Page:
"Origins of the New South" Fifty Years Later

The Continuing Influence of a Historical Classic

edited by John B. Boles

304 pages / 6.00 x 9.00 inches / no illustrations

Southern History

It is rare for an academic book to dominate its field half a century later as Woodward's Origins does southern history. Although its explanations are not accepted by all, the volume remains the starting point for every work examining the South in the era between Reconstruction and World War I. In writing Origins, Woodward deliberately set out to subvert much of the historical orthodoxy he had been taught during the 1930s, and he expected to be lambasted. But the revisionist movement was already afoot among white southern historians by 1951 and the book was hailed. Woodward's work had an enormous interpretative impact on he historical academy and encapsulated the new trend of historiography of the American South, an approach that guided both black and white scholars through the civil rights movement and beyond.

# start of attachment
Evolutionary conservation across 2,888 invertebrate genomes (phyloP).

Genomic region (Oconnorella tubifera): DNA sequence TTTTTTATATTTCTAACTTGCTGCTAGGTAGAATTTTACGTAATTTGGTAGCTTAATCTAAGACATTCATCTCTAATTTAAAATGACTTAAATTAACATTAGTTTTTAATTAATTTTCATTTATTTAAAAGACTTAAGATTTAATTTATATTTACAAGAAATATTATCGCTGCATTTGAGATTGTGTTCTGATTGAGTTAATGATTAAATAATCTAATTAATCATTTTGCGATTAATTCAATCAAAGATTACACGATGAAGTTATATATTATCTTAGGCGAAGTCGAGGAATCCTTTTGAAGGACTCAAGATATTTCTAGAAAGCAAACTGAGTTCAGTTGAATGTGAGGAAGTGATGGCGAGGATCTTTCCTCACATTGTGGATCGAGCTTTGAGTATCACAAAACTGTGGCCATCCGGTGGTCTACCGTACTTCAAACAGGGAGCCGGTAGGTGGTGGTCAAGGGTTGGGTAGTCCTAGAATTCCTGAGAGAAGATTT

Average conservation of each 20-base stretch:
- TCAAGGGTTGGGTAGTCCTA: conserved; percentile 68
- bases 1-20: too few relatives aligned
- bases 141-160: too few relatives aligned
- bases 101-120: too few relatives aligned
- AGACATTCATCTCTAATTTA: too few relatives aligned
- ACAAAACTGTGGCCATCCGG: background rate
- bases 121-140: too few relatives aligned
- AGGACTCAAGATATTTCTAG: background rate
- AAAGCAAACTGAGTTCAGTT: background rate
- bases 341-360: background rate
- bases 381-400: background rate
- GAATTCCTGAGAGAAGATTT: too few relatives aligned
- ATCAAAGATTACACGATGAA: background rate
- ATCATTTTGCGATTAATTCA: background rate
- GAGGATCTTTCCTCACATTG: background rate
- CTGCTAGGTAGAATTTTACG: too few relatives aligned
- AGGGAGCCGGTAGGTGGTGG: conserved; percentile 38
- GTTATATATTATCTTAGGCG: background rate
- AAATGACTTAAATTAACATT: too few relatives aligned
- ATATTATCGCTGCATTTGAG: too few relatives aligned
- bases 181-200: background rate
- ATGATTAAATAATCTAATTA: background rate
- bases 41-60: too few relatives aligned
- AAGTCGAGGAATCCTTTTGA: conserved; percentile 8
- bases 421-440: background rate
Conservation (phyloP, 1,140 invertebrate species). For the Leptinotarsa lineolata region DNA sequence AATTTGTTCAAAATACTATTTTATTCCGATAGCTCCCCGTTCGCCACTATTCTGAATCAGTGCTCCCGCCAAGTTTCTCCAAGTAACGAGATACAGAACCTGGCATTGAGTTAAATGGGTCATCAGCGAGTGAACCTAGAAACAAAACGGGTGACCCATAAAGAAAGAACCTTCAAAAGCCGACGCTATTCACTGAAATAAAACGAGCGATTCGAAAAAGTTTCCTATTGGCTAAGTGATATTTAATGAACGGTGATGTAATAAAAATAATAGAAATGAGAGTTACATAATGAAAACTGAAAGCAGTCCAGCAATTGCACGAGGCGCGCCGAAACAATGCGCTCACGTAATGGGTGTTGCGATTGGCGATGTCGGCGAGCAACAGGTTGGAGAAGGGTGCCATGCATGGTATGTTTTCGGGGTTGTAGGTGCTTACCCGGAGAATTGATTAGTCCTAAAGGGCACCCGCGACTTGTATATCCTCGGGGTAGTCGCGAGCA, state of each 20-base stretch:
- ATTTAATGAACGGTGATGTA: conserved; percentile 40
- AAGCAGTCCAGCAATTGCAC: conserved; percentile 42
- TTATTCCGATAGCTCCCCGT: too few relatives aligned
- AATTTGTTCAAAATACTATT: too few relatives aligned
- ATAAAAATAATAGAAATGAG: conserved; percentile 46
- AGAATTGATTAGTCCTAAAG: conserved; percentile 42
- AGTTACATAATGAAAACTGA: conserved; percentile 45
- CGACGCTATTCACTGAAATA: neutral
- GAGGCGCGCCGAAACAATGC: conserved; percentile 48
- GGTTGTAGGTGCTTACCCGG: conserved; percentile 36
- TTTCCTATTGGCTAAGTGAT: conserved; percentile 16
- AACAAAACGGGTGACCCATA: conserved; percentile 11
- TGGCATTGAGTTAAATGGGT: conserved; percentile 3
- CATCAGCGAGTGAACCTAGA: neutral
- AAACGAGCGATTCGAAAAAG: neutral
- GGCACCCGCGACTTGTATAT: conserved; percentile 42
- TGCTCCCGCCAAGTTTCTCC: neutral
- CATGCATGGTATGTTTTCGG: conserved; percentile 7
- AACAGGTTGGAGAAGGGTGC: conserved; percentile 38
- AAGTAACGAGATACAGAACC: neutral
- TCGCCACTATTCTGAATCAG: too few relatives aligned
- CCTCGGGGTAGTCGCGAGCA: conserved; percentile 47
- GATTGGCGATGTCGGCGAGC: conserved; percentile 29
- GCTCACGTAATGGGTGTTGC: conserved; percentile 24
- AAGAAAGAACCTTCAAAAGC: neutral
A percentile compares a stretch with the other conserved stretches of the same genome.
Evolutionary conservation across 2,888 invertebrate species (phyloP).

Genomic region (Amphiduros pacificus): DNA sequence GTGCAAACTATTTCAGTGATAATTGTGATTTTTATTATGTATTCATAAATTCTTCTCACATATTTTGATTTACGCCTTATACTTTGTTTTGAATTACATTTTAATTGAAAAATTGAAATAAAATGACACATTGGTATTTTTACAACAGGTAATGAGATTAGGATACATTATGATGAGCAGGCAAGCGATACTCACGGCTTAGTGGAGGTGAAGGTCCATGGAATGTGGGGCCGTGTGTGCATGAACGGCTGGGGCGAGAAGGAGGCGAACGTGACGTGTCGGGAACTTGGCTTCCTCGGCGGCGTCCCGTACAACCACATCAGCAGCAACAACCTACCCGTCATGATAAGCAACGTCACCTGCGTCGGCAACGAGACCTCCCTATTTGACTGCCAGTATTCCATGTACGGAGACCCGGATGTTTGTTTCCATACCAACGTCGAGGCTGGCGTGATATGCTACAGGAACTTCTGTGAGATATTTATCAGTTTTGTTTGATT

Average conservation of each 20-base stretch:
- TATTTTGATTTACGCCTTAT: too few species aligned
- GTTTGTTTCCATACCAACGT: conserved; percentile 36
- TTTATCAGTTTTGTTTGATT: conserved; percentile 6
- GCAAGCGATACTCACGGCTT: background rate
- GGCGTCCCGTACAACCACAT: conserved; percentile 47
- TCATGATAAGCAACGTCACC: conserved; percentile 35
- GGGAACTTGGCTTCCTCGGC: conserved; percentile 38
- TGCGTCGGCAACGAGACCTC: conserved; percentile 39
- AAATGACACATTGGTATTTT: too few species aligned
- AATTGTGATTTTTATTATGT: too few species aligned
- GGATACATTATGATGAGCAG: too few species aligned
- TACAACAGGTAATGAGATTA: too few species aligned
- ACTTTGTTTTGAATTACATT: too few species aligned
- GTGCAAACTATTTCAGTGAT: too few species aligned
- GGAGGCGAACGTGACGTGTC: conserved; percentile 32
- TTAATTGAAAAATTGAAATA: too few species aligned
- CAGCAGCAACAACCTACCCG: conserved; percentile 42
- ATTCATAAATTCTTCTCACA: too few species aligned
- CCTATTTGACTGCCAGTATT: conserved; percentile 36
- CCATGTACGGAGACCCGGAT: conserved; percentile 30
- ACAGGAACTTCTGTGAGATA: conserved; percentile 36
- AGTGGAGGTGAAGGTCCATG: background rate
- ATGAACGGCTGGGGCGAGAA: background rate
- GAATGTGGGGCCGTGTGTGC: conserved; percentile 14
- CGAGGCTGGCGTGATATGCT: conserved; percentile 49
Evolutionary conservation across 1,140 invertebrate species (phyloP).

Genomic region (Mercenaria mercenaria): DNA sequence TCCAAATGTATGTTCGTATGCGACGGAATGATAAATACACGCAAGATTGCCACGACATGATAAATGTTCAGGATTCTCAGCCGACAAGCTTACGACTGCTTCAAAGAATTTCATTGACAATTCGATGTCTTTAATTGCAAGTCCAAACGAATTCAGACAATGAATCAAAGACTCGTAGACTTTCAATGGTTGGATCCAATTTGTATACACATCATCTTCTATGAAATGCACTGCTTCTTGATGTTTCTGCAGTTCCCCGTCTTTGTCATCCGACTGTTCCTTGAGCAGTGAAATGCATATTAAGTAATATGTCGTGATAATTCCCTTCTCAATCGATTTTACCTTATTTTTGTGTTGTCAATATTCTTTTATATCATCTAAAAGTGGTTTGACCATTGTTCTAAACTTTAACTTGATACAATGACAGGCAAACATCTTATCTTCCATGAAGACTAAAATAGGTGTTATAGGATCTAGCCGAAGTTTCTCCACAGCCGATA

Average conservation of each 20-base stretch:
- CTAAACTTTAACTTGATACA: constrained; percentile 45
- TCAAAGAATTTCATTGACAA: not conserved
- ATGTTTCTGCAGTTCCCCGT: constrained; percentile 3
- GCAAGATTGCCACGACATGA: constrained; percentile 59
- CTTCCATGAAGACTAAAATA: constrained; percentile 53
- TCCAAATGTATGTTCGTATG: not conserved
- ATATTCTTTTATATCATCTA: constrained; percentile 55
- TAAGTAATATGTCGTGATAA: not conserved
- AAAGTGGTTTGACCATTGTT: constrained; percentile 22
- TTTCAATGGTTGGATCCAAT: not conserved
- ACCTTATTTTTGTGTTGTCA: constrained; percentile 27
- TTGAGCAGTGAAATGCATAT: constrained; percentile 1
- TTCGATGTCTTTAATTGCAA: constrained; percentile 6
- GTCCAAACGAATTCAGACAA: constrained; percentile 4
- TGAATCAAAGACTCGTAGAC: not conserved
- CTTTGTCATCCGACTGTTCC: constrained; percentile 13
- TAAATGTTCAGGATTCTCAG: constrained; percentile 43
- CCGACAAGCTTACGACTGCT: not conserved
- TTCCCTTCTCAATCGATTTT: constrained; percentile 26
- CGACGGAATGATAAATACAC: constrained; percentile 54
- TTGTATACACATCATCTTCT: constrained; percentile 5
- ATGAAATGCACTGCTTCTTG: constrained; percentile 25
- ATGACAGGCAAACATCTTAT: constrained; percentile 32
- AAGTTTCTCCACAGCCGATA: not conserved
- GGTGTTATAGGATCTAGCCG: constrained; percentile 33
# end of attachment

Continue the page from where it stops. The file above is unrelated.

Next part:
John B. Boles is William P. Hobby Professor of History at Rice University and managing editor of the Journal of Southern History. He is the author of The South through Time: A History of an American Region, Black Southerners, 1619-1869 and numerous other books. In 2004, he was honored with the Rice University Distinguished Alumni Award and he has received multiple teaching awards.

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